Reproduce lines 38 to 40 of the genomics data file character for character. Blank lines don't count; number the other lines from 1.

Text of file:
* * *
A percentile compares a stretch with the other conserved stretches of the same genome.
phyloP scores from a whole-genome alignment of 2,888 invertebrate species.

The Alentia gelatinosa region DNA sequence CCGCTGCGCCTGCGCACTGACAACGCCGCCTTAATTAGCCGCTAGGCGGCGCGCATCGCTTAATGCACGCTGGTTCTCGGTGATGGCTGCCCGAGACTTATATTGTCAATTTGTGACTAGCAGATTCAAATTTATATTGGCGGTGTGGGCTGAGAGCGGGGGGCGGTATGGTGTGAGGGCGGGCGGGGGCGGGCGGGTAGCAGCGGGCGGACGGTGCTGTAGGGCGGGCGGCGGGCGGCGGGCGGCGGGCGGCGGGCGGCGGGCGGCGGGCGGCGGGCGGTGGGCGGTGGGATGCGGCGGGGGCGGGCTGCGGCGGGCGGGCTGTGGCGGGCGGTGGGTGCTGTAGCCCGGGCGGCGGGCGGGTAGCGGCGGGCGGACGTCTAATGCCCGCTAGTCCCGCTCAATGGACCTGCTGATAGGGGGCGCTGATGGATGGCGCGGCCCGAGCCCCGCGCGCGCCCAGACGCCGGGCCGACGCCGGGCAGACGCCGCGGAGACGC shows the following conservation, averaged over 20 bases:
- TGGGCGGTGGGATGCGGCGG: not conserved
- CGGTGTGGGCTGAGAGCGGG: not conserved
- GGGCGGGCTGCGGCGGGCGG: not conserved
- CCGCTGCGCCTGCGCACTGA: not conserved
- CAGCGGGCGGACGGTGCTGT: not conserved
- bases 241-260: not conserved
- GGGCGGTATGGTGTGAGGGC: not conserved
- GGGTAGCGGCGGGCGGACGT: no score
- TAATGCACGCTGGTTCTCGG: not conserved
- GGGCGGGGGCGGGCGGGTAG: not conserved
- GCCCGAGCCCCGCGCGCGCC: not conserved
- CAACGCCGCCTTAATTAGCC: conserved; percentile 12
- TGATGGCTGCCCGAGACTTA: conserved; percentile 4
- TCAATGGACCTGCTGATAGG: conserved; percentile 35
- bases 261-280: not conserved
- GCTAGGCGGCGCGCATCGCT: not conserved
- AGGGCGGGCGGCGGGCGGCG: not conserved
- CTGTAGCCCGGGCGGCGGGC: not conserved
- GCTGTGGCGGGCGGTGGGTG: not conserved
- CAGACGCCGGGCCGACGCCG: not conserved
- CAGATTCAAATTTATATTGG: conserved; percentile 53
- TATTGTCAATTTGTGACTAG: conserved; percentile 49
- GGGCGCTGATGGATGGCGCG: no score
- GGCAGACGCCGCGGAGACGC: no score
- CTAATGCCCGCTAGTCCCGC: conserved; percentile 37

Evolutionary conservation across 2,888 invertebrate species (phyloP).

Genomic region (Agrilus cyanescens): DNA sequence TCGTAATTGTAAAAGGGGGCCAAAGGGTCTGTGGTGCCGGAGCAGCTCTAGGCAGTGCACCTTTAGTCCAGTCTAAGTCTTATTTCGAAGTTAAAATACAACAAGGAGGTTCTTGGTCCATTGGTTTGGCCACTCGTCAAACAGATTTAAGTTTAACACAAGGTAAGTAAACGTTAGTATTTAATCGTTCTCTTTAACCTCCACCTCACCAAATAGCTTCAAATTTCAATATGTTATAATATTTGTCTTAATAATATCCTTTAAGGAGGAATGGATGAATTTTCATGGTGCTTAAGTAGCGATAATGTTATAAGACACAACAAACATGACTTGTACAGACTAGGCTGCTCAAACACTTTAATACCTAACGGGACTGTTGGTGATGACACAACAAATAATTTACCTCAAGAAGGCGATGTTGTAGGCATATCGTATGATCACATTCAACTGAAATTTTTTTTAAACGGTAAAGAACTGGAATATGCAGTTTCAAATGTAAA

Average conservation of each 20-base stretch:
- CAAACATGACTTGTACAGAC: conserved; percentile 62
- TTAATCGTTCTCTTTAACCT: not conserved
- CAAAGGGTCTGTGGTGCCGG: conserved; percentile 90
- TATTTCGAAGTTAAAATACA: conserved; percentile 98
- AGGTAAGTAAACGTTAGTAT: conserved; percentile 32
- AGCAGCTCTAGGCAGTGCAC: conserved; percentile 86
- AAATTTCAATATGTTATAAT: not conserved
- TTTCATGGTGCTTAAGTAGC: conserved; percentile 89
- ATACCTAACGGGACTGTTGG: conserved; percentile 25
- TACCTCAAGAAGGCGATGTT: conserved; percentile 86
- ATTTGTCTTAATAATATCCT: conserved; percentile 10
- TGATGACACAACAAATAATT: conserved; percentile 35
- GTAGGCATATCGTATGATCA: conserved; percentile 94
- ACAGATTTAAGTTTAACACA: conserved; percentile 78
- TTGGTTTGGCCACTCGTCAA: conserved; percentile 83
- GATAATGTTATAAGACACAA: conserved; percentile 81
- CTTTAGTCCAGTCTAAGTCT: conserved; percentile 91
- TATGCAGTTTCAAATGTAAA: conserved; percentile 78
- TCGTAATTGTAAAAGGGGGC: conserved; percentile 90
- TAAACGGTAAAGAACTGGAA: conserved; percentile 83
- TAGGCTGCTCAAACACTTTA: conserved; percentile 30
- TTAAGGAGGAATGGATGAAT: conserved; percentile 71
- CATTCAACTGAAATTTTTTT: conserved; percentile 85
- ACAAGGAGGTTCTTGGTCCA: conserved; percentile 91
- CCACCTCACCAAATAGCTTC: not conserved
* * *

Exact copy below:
- AAATTTCAATATGTTATAAT: not conserved
- TTTCATGGTGCTTAAGTAGC: conserved; percentile 89
- ATACCTAACGGGACTGTTGG: conserved; percentile 25